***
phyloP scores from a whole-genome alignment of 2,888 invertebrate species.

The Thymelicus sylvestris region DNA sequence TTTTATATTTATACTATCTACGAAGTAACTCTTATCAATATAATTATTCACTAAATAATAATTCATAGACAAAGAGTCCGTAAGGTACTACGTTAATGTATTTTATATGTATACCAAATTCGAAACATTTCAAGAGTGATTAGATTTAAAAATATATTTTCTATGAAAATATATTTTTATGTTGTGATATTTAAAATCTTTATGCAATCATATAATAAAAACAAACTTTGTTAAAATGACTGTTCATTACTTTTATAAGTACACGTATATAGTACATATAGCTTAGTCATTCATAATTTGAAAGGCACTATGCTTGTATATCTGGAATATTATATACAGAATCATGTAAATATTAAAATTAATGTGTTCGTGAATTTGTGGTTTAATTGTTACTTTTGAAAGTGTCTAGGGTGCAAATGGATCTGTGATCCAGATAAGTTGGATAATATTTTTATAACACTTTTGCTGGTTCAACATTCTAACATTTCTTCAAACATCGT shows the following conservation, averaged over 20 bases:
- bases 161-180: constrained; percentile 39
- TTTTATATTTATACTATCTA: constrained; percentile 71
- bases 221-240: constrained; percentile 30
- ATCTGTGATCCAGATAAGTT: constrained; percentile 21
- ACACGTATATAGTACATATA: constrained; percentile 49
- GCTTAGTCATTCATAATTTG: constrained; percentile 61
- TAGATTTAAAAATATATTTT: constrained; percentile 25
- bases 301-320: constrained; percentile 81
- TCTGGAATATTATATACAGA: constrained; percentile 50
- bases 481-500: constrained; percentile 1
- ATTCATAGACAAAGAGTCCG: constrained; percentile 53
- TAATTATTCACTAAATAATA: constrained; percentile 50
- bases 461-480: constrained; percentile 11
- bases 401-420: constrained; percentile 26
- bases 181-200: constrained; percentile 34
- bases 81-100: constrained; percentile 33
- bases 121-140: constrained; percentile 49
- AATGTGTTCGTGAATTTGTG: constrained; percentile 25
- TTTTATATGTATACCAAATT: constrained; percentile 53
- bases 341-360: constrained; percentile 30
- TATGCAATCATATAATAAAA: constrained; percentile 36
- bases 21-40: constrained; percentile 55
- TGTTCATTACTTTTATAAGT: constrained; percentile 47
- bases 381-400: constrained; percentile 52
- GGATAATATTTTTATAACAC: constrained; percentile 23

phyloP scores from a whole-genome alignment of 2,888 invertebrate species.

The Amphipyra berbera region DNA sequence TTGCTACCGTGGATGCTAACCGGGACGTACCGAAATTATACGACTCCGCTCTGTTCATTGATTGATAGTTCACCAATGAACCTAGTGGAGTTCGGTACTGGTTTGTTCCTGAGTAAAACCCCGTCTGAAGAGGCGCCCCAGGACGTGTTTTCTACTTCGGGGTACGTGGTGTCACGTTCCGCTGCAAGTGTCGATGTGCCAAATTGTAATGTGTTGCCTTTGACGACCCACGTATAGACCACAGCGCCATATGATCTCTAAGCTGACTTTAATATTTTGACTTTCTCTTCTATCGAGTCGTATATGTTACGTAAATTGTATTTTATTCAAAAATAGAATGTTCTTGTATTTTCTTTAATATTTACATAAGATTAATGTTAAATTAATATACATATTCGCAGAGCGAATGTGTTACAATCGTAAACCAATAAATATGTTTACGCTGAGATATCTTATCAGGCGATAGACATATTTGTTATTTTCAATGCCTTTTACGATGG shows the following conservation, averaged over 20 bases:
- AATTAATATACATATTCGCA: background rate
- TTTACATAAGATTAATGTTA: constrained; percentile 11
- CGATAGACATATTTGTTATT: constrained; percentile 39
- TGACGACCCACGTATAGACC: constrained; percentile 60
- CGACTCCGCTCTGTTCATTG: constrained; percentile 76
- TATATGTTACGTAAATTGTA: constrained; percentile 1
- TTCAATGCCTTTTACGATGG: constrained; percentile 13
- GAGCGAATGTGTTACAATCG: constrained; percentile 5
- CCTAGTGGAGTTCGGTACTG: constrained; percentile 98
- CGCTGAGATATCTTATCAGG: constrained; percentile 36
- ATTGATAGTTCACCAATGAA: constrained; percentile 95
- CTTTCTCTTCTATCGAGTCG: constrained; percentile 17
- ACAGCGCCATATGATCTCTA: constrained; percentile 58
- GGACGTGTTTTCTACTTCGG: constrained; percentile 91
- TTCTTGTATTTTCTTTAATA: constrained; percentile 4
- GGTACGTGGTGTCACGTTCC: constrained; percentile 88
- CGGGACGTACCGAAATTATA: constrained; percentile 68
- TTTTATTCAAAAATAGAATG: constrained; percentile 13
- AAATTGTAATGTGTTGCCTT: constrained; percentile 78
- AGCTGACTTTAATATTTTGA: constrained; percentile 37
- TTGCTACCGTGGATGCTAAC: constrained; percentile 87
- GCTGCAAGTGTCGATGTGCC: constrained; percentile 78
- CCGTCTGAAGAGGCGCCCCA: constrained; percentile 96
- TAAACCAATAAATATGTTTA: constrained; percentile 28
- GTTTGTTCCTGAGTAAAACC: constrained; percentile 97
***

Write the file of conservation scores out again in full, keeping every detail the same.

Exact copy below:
phyloP scores from a whole-genome alignment of 2,888 invertebrate species.

The Thymelicus sylvestris region DNA sequence TTTTATATTTATACTATCTACGAAGTAACTCTTATCAATATAATTATTCACTAAATAATAATTCATAGACAAAGAGTCCGTAAGGTACTACGTTAATGTATTTTATATGTATACCAAATTCGAAACATTTCAAGAGTGATTAGATTTAAAAATATATTTTCTATGAAAATATATTTTTATGTTGTGATATTTAAAATCTTTATGCAATCATATAATAAAAACAAACTTTGTTAAAATGACTGTTCATTACTTTTATAAGTACACGTATATAGTACATATAGCTTAGTCATTCATAATTTGAAAGGCACTATGCTTGTATATCTGGAATATTATATACAGAATCATGTAAATATTAAAATTAATGTGTTCGTGAATTTGTGGTTTAATTGTTACTTTTGAAAGTGTCTAGGGTGCAAATGGATCTGTGATCCAGATAAGTTGGATAATATTTTTATAACACTTTTGCTGGTTCAACATTCTAACATTTCTTCAAACATCGT shows the following conservation, averaged over 20 bases:
- bases 161-180: constrained; percentile 39
- TTTTATATTTATACTATCTA: constrained; percentile 71
- bases 221-240: constrained; percentile 30
- ATCTGTGATCCAGATAAGTT: constrained; percentile 21
- ACACGTATATAGTACATATA: constrained; percentile 49
- GCTTAGTCATTCATAATTTG: constrained; percentile 61
- TAGATTTAAAAATATATTTT: constrained; percentile 25
- bases 301-320: constrained; percentile 81
- TCTGGAATATTATATACAGA: constrained; percentile 50
- bases 481-500: constrained; percentile 1
- ATTCATAGACAAAGAGTCCG: constrained; percentile 53
- TAATTATTCACTAAATAATA: constrained; percentile 50
- bases 461-480: constrained; percentile 11
- bases 401-420: constrained; percentile 26
- bases 181-200: constrained; percentile 34
- bases 81-100: constrained; percentile 33
- bases 121-140: constrained; percentile 49
- AATGTGTTCGTGAATTTGTG: constrained; percentile 25
- TTTTATATGTATACCAAATT: constrained; percentile 53
- bases 341-360: constrained; percentile 30
- TATGCAATCATATAATAAAA: constrained; percentile 36
- bases 21-40: constrained; percentile 55
- TGTTCATTACTTTTATAAGT: constrained; percentile 47
- bases 381-400: constrained; percentile 52
- GGATAATATTTTTATAACAC: constrained; percentile 23

phyloP scores from a whole-genome alignment of 2,888 invertebrate species.

The Amphipyra berbera region DNA sequence TTGCTACCGTGGATGCTAACCGGGACGTACCGAAATTATACGACTCCGCTCTGTTCATTGATTGATAGTTCACCAATGAACCTAGTGGAGTTCGGTACTGGTTTGTTCCTGAGTAAAACCCCGTCTGAAGAGGCGCCCCAGGACGTGTTTTCTACTTCGGGGTACGTGGTGTCACGTTCCGCTGCAAGTGTCGATGTGCCAAATTGTAATGTGTTGCCTTTGACGACCCACGTATAGACCACAGCGCCATATGATCTCTAAGCTGACTTTAATATTTTGACTTTCTCTTCTATCGAGTCGTATATGTTACGTAAATTGTATTTTATTCAAAAATAGAATGTTCTTGTATTTTCTTTAATATTTACATAAGATTAATGTTAAATTAATATACATATTCGCAGAGCGAATGTGTTACAATCGTAAACCAATAAATATGTTTACGCTGAGATATCTTATCAGGCGATAGACATATTTGTTATTTTCAATGCCTTTTACGATGG shows the following conservation, averaged over 20 bases:
- AATTAATATACATATTCGCA: background rate
- TTTACATAAGATTAATGTTA: constrained; percentile 11
- CGATAGACATATTTGTTATT: constrained; percentile 39
- TGACGACCCACGTATAGACC: constrained; percentile 60
- CGACTCCGCTCTGTTCATTG: constrained; percentile 76
- TATATGTTACGTAAATTGTA: constrained; percentile 1
- TTCAATGCCTTTTACGATGG: constrained; percentile 13
- GAGCGAATGTGTTACAATCG: constrained; percentile 5
- CCTAGTGGAGTTCGGTACTG: constrained; percentile 98
- CGCTGAGATATCTTATCAGG: constrained; percentile 36
- ATTGATAGTTCACCAATGAA: constrained; percentile 95
- CTTTCTCTTCTATCGAGTCG: constrained; percentile 17
- ACAGCGCCATATGATCTCTA: constrained; percentile 58
- GGACGTGTTTTCTACTTCGG: constrained; percentile 91
- TTCTTGTATTTTCTTTAATA: constrained; percentile 4
- GGTACGTGGTGTCACGTTCC: constrained; percentile 88
- CGGGACGTACCGAAATTATA: constrained; percentile 68
- TTTTATTCAAAAATAGAATG: constrained; percentile 13
- AAATTGTAATGTGTTGCCTT: constrained; percentile 78
- AGCTGACTTTAATATTTTGA: constrained; percentile 37
- TTGCTACCGTGGATGCTAAC: constrained; percentile 87
- GCTGCAAGTGTCGATGTGCC: constrained; percentile 78
- CCGTCTGAAGAGGCGCCCCA: constrained; percentile 96
- TAAACCAATAAATATGTTTA: constrained; percentile 28
- GTTTGTTCCTGAGTAAAACC: constrained; percentile 97